"But it is so obvious that the Zulus got the better position. No wonder they won the battle!" The comment comes naturally while looking over the Isandlwana battlefield from the lounge of the eponymous lodge. Located on the steep slopes of the Nqutu plateau, where the "chest" of Zulu bull-horn-shaped attack came from. One had full command on anything happening (or not happening) in the field from this position. Framed by remote hills in the East and South and the characteristic Mount Isandlwana from the West. The etymology of the word "Isandlwana" apparently has to do with small huts and the second stomach of a cow. Like in "Hey buddy - doesn't this mountain look like the second stomach of a cow?" Whatever. The point is that while the Zulus got the 4 star deal on the hill, the British had to settle for camping (no facilities) in the field. Their visibility to what was going on around them was severely restricted which contributed to some severely misjudged tactical decisions. Like Lord Chelmsford splitting his party and scouting the wrong valley. Question still is (131 year later) - which was the right valley to look for? This is where the Exploration Society comes to its element: explore on the field and draw your own conclusions. ESSA had decided on a Zulu campaign in the best British military traditions – two separate columns, approaching Isandlwana across different battlefields. The South column (Denise, Simon, Dimiter) took the route via Ladysmith and Rorke’s drift battlefield. Somewhere before Helpmekaar they stopped to inspect young Zulu warriors training on the boxing ring. Later on they suffered a setback, when one of the pneumatic rubber wheels of their vehicle burst into shreds and needed to be replaced. Gone are the days when good old ox-wagon wheels were reliably made of wood. Still they managed to get to Rorke’s Drift mission station before sunset and listen to (local witness?) Xolani’s story about the battle. He had chosen the popular among tourists “gentlemen’s” interpretation – that the whole war was like a cricket match. The Zulus won the first inning, then the British got the second and then they all sat and had a cup of tea. Just a little bit overromanticiced on account of the thousands who lost either life or lifestyle or both in the process. The North column (Paul and Ian) took a route via Volksrust and the Majuba Hill battlefield (where the British lost an inning in the First Boer War). Then they attended a Zulu wedding. It was traditional in more than one way (timing, costumes, carnivorean menu), with just a little scent of non-traditional flavours – the minister was a woman and openly gay revelers where having good time like everybody else. On Saturday morning Ian Knight, ESSA’s honorary guest speaker, told us the story. Ian lives in the UK and has dedicated a substantial part of his researching and writing career to this war, having published several books already. The story started with the political background at the height of British colonialism, Sir Henry Frere’s Ultimatum, and then flowed to the tactical background of the war itself – the movement of the British columns and the mobilisation of the Zulu army on the call of King Cetshwayo to protect their land. Then he explained the progress of battle of the 21/22 January of 1879. And then the question of the Zulu army’s hide out came up. It was raised by recently discovered source document – something like a treasure map of the area, where some anonymous person with Victorian handwriting has put an “X” sign with the claim the “he believed” this was the spot where Lt.Charles Raw’s scouts first spotted the bulk of the Zulu army. That famous “Uh-Oh!” moment when they look over the hill only to discover 25 000 armed Zulus, quitely waiting for the day after the new moon to attack. Thus forcing them to attack immediately and win, slaughtering every single soul, defending the camp within the next couple of hours. Previous research, Ian’s included, had placed this event several kilometers further to the North-East. But could it really be that the anonymous map writer knew better? Or are his beliefs as reliable as iPhone 5’s notorious brand new map software? So, we hiked to the X-spot and looked around. One could arguably hide a couple of dozens warriors in the dongas, but hardly a whole army, where not even all the regiments got along in perfect harmony. And we could not see any landscape feature around, which would count as a “hill” even in someone’s prone to most daring exaggerations imagination. Like calling a tiny second-stomach-of-a-cow-looking feature a “mountain”. Well, it didn’t look so tiny, when we scrambled to the top, but the real reward of the day was to hail the sundown from that particular spot. After a cloudy morning and a clear bright afternoon the sun graciously set over the area where Michael Cain’s character of the classic "Zulu" (Lt. Bromhead, VC) casually hunted leopards right at the time when the of battle at Isandlwana got it's hottest deadly climax.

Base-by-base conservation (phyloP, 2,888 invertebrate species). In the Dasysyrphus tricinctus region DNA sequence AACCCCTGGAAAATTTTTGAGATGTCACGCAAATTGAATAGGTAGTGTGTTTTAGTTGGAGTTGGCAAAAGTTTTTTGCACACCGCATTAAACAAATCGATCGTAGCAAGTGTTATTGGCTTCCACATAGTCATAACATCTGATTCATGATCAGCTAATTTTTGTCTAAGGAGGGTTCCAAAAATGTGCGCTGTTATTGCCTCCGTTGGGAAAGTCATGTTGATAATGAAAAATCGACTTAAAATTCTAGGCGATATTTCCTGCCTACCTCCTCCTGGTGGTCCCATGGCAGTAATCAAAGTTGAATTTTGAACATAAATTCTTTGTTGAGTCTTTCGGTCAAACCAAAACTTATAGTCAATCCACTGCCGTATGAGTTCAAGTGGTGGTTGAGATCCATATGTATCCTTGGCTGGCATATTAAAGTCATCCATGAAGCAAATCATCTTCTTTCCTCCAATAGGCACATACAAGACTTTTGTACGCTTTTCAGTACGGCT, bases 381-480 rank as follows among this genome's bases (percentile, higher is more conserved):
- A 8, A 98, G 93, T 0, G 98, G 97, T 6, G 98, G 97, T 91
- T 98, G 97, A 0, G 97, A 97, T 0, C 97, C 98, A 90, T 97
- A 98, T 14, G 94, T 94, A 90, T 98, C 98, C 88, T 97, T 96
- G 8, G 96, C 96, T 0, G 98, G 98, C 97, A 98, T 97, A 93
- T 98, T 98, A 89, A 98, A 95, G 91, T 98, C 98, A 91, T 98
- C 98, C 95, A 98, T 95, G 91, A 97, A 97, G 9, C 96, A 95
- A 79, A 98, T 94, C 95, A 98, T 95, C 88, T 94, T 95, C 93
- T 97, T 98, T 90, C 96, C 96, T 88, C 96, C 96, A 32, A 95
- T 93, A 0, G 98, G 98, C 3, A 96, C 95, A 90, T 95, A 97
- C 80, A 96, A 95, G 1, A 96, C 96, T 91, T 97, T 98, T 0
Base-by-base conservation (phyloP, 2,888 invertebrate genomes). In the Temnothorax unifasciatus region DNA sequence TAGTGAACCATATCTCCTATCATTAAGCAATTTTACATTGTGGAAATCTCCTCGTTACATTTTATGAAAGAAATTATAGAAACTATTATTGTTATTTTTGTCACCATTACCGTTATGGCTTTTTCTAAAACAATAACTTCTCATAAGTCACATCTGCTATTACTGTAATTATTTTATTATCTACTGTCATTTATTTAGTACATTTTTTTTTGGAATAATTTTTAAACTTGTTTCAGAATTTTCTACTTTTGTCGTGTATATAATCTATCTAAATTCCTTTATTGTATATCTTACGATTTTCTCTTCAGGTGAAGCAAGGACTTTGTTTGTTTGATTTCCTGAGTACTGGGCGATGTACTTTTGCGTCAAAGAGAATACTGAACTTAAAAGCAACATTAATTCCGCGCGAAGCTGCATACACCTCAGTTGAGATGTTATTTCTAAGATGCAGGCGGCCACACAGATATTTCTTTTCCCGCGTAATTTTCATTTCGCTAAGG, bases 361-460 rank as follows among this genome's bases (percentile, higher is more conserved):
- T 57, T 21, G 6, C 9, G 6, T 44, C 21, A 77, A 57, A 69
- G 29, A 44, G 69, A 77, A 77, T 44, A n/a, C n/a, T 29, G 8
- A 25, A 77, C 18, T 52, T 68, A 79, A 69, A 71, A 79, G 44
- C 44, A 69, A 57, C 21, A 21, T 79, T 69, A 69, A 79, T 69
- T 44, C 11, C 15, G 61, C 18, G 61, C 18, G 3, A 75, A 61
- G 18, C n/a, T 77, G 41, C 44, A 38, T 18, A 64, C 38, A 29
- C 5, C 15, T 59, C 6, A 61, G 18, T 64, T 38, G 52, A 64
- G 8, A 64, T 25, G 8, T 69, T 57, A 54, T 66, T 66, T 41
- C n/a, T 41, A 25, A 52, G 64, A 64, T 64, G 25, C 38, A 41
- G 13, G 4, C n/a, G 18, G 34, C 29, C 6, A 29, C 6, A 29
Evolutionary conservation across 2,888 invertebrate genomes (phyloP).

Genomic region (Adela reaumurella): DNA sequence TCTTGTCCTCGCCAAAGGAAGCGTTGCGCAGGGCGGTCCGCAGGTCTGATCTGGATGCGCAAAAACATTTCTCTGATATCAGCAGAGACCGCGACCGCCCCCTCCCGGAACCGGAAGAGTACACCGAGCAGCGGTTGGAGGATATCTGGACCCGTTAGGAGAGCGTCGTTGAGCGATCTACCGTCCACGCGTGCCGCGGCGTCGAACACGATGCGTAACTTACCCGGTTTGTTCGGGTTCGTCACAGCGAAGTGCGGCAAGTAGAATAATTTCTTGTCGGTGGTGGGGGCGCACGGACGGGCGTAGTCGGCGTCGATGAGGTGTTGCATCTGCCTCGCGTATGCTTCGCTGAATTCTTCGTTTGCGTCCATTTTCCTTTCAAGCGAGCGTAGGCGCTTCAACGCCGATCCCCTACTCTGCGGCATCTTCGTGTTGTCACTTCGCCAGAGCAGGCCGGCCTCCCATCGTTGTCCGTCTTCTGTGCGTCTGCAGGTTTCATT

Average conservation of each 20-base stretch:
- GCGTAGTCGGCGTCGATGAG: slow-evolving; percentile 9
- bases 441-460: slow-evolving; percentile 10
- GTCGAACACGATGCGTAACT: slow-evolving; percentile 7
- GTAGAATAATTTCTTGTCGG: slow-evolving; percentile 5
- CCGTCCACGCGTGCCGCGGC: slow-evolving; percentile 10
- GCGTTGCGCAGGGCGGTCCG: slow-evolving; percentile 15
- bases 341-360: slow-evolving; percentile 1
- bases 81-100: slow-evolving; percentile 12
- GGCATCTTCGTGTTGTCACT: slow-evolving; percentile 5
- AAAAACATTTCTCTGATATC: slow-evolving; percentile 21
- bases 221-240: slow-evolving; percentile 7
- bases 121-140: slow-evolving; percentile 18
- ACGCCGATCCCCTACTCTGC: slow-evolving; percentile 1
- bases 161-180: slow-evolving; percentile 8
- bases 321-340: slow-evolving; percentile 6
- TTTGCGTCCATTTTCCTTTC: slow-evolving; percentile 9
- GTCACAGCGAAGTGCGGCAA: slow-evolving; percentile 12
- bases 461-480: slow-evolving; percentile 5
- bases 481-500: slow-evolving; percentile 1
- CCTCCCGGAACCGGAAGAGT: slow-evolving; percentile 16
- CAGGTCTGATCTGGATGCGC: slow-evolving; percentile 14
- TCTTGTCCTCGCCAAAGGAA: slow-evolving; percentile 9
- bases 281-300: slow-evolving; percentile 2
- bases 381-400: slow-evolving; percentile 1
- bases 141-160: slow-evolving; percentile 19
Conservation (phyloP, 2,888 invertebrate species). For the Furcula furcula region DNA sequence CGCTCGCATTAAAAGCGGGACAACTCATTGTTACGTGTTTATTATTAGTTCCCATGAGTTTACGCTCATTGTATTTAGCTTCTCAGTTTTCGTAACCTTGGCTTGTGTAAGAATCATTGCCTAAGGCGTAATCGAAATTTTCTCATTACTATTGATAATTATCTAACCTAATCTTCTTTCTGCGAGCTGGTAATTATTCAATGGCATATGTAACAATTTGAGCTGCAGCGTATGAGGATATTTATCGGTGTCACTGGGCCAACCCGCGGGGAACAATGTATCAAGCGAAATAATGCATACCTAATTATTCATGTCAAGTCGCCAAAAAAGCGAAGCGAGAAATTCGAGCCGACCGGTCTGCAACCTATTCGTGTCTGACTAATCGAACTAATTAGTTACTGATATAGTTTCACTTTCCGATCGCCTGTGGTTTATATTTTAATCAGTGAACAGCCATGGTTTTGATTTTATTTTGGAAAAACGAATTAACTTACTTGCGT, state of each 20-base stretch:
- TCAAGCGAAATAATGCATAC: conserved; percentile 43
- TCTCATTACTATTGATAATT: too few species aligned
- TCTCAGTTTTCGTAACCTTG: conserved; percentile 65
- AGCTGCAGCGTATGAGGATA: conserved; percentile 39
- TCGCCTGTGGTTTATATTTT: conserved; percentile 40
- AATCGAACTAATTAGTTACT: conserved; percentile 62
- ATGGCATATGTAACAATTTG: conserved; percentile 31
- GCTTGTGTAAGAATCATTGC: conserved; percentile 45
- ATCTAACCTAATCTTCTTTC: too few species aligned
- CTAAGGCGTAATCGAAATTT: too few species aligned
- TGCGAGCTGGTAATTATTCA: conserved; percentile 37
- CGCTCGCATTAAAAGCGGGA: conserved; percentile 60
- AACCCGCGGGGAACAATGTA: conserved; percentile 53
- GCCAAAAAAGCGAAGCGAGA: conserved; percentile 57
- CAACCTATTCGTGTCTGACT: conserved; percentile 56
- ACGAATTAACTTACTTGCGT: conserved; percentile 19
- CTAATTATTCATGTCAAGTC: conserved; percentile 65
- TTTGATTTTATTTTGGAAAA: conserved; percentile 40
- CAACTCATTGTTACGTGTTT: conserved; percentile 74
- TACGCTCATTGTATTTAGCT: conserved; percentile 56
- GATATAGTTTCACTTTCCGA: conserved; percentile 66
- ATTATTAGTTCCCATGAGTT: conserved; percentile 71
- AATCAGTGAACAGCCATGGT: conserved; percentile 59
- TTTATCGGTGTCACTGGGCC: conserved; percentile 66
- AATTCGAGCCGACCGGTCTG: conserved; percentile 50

Friday, September 21, 2012 (All day) to Monday, September 24, 2012 (All day)